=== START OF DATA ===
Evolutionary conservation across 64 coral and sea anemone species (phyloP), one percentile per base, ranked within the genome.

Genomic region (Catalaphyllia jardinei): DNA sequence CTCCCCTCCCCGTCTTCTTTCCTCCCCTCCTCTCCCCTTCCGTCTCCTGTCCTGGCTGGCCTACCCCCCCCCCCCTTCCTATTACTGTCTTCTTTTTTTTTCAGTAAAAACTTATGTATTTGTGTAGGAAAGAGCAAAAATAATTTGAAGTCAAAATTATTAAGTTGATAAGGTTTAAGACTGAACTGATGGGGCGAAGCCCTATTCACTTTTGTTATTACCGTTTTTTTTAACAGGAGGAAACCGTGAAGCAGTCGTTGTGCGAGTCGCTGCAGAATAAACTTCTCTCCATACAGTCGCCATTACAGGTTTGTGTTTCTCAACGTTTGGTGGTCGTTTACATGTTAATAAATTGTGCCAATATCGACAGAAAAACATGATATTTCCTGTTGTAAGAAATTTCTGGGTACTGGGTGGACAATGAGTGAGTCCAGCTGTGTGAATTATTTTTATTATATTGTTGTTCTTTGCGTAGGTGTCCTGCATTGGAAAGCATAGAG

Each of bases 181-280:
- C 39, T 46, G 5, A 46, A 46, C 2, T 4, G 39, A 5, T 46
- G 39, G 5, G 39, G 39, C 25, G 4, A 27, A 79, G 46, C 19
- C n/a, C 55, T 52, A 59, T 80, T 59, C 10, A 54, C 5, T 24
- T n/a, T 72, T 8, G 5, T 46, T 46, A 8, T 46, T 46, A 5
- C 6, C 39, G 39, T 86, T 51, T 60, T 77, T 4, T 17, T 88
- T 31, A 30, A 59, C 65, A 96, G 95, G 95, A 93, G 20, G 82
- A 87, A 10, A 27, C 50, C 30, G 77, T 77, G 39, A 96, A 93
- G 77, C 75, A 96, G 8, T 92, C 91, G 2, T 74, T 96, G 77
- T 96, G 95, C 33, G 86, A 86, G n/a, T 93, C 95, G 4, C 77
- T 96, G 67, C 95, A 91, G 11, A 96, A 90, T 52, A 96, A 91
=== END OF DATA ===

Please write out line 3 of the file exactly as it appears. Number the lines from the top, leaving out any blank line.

Each of bases 181-280: